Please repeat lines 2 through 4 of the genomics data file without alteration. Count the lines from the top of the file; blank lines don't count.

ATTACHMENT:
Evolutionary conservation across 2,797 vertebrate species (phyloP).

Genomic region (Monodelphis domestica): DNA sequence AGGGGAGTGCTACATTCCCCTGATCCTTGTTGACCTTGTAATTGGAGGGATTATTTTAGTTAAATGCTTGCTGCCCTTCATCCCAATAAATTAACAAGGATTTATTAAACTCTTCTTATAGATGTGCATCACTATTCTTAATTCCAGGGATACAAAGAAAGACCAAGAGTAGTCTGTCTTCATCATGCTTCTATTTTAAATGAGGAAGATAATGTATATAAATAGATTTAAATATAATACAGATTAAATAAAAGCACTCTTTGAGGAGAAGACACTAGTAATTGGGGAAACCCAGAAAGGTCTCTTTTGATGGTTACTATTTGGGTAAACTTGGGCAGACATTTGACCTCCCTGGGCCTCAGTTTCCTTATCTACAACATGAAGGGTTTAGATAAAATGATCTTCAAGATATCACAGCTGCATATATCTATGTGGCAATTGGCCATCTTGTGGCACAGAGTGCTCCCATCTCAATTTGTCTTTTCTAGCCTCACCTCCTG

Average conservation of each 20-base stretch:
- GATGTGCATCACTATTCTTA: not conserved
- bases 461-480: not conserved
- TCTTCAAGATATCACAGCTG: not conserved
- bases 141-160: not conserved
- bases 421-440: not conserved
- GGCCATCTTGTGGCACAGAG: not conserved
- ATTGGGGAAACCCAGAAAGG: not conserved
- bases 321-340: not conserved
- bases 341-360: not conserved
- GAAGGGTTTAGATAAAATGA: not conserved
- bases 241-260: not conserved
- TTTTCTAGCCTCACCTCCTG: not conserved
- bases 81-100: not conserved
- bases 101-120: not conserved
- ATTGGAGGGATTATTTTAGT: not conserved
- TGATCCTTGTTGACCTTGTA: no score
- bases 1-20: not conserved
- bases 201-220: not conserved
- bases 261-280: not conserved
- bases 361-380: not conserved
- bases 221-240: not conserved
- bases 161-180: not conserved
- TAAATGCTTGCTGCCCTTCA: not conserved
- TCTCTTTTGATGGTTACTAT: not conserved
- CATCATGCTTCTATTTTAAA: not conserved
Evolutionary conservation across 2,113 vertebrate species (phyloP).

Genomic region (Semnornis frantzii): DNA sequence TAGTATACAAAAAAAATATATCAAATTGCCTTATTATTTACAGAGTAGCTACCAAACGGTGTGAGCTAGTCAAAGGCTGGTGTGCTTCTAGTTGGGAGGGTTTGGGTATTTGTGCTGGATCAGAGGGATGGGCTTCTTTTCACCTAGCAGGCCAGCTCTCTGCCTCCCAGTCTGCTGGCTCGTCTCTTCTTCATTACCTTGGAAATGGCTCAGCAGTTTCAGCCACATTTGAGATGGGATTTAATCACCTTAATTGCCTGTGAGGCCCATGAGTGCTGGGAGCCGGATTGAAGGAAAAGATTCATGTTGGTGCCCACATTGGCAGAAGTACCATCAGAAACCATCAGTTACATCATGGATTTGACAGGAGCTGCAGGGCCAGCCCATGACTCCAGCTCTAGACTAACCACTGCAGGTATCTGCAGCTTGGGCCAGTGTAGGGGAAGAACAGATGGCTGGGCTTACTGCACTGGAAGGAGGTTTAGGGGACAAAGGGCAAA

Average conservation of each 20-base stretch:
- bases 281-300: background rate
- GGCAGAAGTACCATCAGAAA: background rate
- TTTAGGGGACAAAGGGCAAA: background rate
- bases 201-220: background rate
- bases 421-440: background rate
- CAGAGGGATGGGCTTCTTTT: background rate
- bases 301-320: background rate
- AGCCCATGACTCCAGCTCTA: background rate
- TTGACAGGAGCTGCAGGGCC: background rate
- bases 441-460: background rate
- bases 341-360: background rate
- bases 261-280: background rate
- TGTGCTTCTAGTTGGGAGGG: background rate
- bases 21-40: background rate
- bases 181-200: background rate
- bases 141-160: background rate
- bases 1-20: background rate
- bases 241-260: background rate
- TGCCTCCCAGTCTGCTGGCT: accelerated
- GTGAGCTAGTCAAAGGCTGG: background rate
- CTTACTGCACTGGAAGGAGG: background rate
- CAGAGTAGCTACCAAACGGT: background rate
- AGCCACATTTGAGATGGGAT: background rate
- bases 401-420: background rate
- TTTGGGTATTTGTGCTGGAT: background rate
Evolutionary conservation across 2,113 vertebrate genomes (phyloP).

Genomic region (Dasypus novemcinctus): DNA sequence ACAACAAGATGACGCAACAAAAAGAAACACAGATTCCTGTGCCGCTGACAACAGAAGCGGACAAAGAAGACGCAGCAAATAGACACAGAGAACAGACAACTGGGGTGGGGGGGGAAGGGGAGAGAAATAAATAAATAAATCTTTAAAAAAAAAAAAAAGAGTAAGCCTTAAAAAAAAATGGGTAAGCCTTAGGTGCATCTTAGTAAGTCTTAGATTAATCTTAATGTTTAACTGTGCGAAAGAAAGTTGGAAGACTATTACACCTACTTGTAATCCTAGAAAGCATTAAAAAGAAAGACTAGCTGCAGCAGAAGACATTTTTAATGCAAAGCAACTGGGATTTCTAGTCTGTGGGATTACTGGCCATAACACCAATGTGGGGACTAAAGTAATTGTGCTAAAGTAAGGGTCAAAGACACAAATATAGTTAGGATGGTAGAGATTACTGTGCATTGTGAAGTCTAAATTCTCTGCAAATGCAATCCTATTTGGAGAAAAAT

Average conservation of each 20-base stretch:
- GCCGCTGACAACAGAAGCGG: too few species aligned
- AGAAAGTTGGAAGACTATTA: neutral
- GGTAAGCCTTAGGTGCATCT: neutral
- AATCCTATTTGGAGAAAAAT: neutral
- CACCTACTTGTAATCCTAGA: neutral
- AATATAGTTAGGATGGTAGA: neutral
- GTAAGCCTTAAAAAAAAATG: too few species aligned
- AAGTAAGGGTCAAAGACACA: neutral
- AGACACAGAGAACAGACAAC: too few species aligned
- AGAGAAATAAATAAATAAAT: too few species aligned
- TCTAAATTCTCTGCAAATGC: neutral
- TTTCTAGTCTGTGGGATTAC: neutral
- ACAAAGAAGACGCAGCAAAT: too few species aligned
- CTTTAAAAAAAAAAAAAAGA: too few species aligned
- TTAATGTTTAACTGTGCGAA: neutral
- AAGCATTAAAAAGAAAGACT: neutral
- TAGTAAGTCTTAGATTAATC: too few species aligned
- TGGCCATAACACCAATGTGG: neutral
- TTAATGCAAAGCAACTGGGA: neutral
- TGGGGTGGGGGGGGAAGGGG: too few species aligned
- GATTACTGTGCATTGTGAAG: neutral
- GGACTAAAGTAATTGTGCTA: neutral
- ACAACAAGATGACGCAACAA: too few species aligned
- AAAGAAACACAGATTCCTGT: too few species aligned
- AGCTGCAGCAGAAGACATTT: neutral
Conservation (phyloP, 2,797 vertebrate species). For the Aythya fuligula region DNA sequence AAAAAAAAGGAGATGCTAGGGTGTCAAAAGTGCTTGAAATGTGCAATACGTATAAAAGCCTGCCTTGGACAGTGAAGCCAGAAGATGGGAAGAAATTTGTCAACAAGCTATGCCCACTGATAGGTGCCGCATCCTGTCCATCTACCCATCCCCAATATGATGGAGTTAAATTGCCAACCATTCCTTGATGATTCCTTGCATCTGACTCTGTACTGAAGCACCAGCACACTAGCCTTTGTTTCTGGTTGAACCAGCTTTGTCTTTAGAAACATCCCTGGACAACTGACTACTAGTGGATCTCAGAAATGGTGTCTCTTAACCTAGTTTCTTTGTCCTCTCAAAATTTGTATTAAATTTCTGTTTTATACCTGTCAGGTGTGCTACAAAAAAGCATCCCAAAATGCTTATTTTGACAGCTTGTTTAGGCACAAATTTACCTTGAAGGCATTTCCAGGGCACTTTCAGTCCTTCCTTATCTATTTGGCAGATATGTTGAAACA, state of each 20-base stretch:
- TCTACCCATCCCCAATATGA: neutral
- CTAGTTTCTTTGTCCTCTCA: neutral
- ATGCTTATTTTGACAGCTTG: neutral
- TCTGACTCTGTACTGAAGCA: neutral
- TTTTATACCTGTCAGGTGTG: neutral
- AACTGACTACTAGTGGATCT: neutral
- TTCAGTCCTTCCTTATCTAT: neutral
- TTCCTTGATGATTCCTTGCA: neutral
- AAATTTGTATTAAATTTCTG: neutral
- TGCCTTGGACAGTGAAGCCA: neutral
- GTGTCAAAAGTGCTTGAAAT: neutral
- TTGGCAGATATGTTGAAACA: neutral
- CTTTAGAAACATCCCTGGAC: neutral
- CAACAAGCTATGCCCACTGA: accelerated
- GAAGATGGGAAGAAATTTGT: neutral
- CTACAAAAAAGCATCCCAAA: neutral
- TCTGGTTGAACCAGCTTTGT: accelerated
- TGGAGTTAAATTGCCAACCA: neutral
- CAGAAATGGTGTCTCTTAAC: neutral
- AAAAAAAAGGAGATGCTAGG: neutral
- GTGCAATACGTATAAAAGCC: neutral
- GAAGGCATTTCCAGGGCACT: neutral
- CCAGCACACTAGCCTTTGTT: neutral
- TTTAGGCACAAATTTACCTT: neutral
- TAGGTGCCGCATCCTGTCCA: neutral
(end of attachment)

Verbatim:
Genomic region (Monodelphis domestica): DNA sequence AGGGGAGTGCTACATTCCCCTGATCCTTGTTGACCTTGTAATTGGAGGGATTATTTTAGTTAAATGCTTGCTGCCCTTCATCCCAATAAATTAACAAGGATTTATTAAACTCTTCTTATAGATGTGCATCACTATTCTTAATTCCAGGGATACAAAGAAAGACCAAGAGTAGTCTGTCTTCATCATGCTTCTATTTTAAATGAGGAAGATAATGTATATAAATAGATTTAAATATAATACAGATTAAATAAAAGCACTCTTTGAGGAGAAGACACTAGTAATTGGGGAAACCCAGAAAGGTCTCTTTTGATGGTTACTATTTGGGTAAACTTGGGCAGACATTTGACCTCCCTGGGCCTCAGTTTCCTTATCTACAACATGAAGGGTTTAGATAAAATGATCTTCAAGATATCACAGCTGCATATATCTATGTGGCAATTGGCCATCTTGTGGCACAGAGTGCTCCCATCTCAATTTGTCTTTTCTAGCCTCACCTCCTG

Average conservation of each 20-base stretch:
- GATGTGCATCACTATTCTTA: not conserved